Do you feel like you’ve got too many to-dos? It’s frustrating if chores and little tasks start to pile up on you. All of a sudden you’re thinking of the Big List of things you need to do, rather than on enjoying what you’re doing. Is there anything to be done about this?
I’ve felt that way sometimes, and I’ve tried to come up with a better solution that keeping lists. So far, my favorite approach is something I think of as the “Do It Now” philosophy. Basically, if you see something that needs to be done, you do something about it right away.
If you walk past a basket full of dirty laundry, don’t make a mental note of it, or add it to a list. Just put it in the washer and start the load of laundry right now. If you see a toy lying out that needs to be put away, don’t put it off until later, just put the toy away now.
If you come across something that needs doing, and it’s a pretty involved project, you don’t need to complete the whole thing now. Just do a little action that gets you closer to completion. Do anything, even 5 seconds worth, but do it right now.
DON’T do multiple things at once. Do one thing, and then when it’s done, move on to the next thing. Think only about the thing you are doing right now. Don’t worry about the other things that need to be done, until you are actually doing them.
Does everything really get done with this approach? Well, yes. There are only so many hours in the day. If you keep tackling problems as you see them, you’ll get just as much done as if you used a list. Actually, you’ll get a little more done, because you don’t have to spend time maintaining your list.
If you use this approach, will you forget to do the “important things”? Not really, because as soon as you think of that super-important thing you need to do, you just do it right then. The important things simply won’t pile up.
What if you think of like 12 important things all at once and you don’t want to forget ANY of them? Ok, then you can write that stuff on a list. But remember this: each thing you write on a list is a little debt you’re taking out against your future time and attention. You still only have so many hours in the day. Having a big list of things to do isn’t going to give you more hours in the day. It’ll nag at you, but it won’t give you more time. Don’t let this list linger forever. Pay off the debt quickly. Either get the tasks done as soon as possible, or decide you’re not going to work on them after all and just cross them off your list.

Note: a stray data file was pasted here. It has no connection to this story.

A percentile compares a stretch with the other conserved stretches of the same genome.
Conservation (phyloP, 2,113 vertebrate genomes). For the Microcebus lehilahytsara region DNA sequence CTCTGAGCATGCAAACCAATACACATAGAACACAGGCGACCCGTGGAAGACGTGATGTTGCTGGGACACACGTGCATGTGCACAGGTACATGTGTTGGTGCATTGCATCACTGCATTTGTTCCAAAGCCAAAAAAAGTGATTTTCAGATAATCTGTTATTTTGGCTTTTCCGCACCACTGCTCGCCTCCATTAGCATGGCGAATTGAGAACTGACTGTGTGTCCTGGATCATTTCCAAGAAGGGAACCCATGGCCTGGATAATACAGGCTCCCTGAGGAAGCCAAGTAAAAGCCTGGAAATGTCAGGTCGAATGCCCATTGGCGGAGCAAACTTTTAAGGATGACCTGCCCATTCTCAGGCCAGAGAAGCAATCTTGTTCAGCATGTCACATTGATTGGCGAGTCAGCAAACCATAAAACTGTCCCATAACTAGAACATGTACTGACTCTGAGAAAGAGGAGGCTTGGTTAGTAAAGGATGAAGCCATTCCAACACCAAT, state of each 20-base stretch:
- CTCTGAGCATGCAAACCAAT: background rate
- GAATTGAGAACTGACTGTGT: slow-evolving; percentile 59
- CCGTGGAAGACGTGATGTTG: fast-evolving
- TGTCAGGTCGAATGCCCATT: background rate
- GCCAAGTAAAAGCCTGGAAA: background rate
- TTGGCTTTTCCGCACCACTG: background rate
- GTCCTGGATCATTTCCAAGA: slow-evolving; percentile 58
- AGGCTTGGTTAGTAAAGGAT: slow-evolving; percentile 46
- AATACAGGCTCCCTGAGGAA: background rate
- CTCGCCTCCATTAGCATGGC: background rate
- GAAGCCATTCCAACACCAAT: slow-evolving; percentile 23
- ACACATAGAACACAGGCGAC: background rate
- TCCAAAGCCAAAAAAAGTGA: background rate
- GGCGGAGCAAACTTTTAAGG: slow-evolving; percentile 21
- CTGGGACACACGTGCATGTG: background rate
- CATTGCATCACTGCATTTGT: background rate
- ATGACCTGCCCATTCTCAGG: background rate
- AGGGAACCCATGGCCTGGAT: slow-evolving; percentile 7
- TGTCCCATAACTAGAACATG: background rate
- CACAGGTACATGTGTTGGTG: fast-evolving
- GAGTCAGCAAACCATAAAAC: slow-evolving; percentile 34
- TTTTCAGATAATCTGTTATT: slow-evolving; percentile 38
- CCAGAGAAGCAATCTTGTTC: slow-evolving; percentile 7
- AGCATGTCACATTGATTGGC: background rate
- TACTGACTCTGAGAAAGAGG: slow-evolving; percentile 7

I’ve been practicing this myself, and two things have started to happen.
#1, I’ve started choosing my projects more carefully.
If you always clean up your messes as you go, you’ll make fewer messes to begin with. Which projects are really, truly important to you, and which are just so-so? If you have to clean up your messes as you go, you’ll be more inclined to only work on the things that are most important to you. When you recognize that time is short, you’ll spend it more wisely.
Always be looking to pare things out of your life, so you don’t have maintenance costs. If you’re spending too much time sorting through your clothes, get rid of some. If your house is a mess, maybe decline that extra social engagement. After all, if you’ve got too many loose ends, aren’t you by definition overstretching yourself? Don’t you need to pare something back from your life?
#2, I’m better able to enjoy the tasks I’m doing as I’m doing them.
The “Do It Now” approach is a bit more work initially, because you’ll be tackling tasks that you’ve been ignoring. But that’s OK. You don’t have to get everything done today. It’s more about developing a habit of doing things now.
If you can get to the point where everything is done in the moment, you can focus on enjoying that individual moment. You’re just doing things as you see them, going with the flow. There’s no list that’s pulling your strings. I actually feel less busy when I’m working this way, even though I’m doing the same amount of work.